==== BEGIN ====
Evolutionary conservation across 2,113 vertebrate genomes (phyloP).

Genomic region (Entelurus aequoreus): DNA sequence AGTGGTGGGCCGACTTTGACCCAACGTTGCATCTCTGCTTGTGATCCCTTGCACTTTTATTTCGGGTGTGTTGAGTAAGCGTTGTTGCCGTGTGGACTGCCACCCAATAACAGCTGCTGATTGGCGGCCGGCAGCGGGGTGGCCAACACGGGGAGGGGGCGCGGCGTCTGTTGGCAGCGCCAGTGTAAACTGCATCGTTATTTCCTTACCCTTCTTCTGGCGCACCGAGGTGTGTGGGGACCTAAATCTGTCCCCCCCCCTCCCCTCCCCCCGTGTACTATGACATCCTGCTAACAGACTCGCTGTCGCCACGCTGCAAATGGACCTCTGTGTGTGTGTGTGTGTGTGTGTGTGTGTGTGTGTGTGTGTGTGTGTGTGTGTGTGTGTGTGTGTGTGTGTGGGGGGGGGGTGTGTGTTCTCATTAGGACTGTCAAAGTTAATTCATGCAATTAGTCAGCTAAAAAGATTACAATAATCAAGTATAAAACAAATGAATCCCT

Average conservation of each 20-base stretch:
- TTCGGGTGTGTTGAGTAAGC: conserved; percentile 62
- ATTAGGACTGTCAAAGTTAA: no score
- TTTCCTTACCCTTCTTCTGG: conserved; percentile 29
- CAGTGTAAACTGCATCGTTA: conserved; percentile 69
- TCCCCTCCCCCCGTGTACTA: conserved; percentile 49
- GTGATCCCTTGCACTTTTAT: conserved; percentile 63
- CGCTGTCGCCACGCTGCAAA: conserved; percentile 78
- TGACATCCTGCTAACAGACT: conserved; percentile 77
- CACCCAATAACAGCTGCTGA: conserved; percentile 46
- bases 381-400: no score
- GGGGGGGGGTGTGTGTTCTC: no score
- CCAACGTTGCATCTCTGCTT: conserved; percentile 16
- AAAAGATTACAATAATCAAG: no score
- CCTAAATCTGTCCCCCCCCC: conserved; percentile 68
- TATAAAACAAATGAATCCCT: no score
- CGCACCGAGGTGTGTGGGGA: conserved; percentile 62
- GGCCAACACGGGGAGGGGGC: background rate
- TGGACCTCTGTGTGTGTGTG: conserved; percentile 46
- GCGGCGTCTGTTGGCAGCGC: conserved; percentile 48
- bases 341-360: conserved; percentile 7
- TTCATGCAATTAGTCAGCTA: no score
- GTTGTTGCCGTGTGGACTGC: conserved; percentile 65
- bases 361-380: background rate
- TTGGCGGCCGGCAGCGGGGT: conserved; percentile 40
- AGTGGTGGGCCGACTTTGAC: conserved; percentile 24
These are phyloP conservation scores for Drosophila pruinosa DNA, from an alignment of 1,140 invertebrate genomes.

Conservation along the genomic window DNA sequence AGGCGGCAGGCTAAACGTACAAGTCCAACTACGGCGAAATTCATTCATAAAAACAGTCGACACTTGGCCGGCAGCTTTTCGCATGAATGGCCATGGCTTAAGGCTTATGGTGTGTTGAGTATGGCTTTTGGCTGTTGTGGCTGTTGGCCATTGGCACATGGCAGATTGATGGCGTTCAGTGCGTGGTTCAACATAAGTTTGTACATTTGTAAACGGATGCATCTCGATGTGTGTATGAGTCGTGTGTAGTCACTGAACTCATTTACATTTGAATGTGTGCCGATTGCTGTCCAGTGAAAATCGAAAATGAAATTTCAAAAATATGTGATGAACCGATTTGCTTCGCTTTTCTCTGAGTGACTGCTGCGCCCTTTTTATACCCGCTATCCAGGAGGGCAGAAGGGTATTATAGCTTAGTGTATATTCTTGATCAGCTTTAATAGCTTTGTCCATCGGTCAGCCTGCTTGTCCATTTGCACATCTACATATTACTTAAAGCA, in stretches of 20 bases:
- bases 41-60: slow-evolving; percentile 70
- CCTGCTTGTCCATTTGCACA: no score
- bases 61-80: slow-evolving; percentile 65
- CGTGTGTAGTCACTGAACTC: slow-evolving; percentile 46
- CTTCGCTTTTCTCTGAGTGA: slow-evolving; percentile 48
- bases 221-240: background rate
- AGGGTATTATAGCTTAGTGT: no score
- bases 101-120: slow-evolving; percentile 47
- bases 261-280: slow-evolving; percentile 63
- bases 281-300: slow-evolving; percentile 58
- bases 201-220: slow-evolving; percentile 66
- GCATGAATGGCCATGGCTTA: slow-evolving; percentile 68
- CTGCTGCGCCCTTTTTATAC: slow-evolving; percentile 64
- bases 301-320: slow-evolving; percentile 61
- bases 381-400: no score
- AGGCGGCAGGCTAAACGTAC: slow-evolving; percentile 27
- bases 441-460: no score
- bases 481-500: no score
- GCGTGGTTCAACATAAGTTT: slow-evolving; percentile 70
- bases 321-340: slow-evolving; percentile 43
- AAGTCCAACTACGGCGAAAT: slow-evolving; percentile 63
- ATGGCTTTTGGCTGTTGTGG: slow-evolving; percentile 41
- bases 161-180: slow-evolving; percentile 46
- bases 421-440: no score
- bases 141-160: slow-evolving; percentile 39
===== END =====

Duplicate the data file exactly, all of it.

Evolutionary conservation across 2,113 vertebrate genomes (phyloP).

Genomic region (Entelurus aequoreus): DNA sequence AGTGGTGGGCCGACTTTGACCCAACGTTGCATCTCTGCTTGTGATCCCTTGCACTTTTATTTCGGGTGTGTTGAGTAAGCGTTGTTGCCGTGTGGACTGCCACCCAATAACAGCTGCTGATTGGCGGCCGGCAGCGGGGTGGCCAACACGGGGAGGGGGCGCGGCGTCTGTTGGCAGCGCCAGTGTAAACTGCATCGTTATTTCCTTACCCTTCTTCTGGCGCACCGAGGTGTGTGGGGACCTAAATCTGTCCCCCCCCCTCCCCTCCCCCCGTGTACTATGACATCCTGCTAACAGACTCGCTGTCGCCACGCTGCAAATGGACCTCTGTGTGTGTGTGTGTGTGTGTGTGTGTGTGTGTGTGTGTGTGTGTGTGTGTGTGTGTGTGTGTGTGTGTGTGGGGGGGGGGTGTGTGTTCTCATTAGGACTGTCAAAGTTAATTCATGCAATTAGTCAGCTAAAAAGATTACAATAATCAAGTATAAAACAAATGAATCCCT

Average conservation of each 20-base stretch:
- TTCGGGTGTGTTGAGTAAGC: conserved; percentile 62
- ATTAGGACTGTCAAAGTTAA: no score
- TTTCCTTACCCTTCTTCTGG: conserved; percentile 29
- CAGTGTAAACTGCATCGTTA: conserved; percentile 69
- TCCCCTCCCCCCGTGTACTA: conserved; percentile 49
- GTGATCCCTTGCACTTTTAT: conserved; percentile 63
- CGCTGTCGCCACGCTGCAAA: conserved; percentile 78
- TGACATCCTGCTAACAGACT: conserved; percentile 77
- CACCCAATAACAGCTGCTGA: conserved; percentile 46
- bases 381-400: no score
- GGGGGGGGGTGTGTGTTCTC: no score
- CCAACGTTGCATCTCTGCTT: conserved; percentile 16
- AAAAGATTACAATAATCAAG: no score
- CCTAAATCTGTCCCCCCCCC: conserved; percentile 68
- TATAAAACAAATGAATCCCT: no score
- CGCACCGAGGTGTGTGGGGA: conserved; percentile 62
- GGCCAACACGGGGAGGGGGC: background rate
- TGGACCTCTGTGTGTGTGTG: conserved; percentile 46
- GCGGCGTCTGTTGGCAGCGC: conserved; percentile 48
- bases 341-360: conserved; percentile 7
- TTCATGCAATTAGTCAGCTA: no score
- GTTGTTGCCGTGTGGACTGC: conserved; percentile 65
- bases 361-380: background rate
- TTGGCGGCCGGCAGCGGGGT: conserved; percentile 40
- AGTGGTGGGCCGACTTTGAC: conserved; percentile 24
These are phyloP conservation scores for Drosophila pruinosa DNA, from an alignment of 1,140 invertebrate genomes.

Conservation along the genomic window DNA sequence AGGCGGCAGGCTAAACGTACAAGTCCAACTACGGCGAAATTCATTCATAAAAACAGTCGACACTTGGCCGGCAGCTTTTCGCATGAATGGCCATGGCTTAAGGCTTATGGTGTGTTGAGTATGGCTTTTGGCTGTTGTGGCTGTTGGCCATTGGCACATGGCAGATTGATGGCGTTCAGTGCGTGGTTCAACATAAGTTTGTACATTTGTAAACGGATGCATCTCGATGTGTGTATGAGTCGTGTGTAGTCACTGAACTCATTTACATTTGAATGTGTGCCGATTGCTGTCCAGTGAAAATCGAAAATGAAATTTCAAAAATATGTGATGAACCGATTTGCTTCGCTTTTCTCTGAGTGACTGCTGCGCCCTTTTTATACCCGCTATCCAGGAGGGCAGAAGGGTATTATAGCTTAGTGTATATTCTTGATCAGCTTTAATAGCTTTGTCCATCGGTCAGCCTGCTTGTCCATTTGCACATCTACATATTACTTAAAGCA, in stretches of 20 bases:
- bases 41-60: slow-evolving; percentile 70
- CCTGCTTGTCCATTTGCACA: no score
- bases 61-80: slow-evolving; percentile 65
- CGTGTGTAGTCACTGAACTC: slow-evolving; percentile 46
- CTTCGCTTTTCTCTGAGTGA: slow-evolving; percentile 48
- bases 221-240: background rate
- AGGGTATTATAGCTTAGTGT: no score
- bases 101-120: slow-evolving; percentile 47
- bases 261-280: slow-evolving; percentile 63
- bases 281-300: slow-evolving; percentile 58
- bases 201-220: slow-evolving; percentile 66
- GCATGAATGGCCATGGCTTA: slow-evolving; percentile 68
- CTGCTGCGCCCTTTTTATAC: slow-evolving; percentile 64
- bases 301-320: slow-evolving; percentile 61
- bases 381-400: no score
- AGGCGGCAGGCTAAACGTAC: slow-evolving; percentile 27
- bases 441-460: no score
- bases 481-500: no score
- GCGTGGTTCAACATAAGTTT: slow-evolving; percentile 70
- bases 321-340: slow-evolving; percentile 43
- AAGTCCAACTACGGCGAAAT: slow-evolving; percentile 63
- ATGGCTTTTGGCTGTTGTGG: slow-evolving; percentile 41
- bases 161-180: slow-evolving; percentile 46
- bases 421-440: no score
- bases 141-160: slow-evolving; percentile 39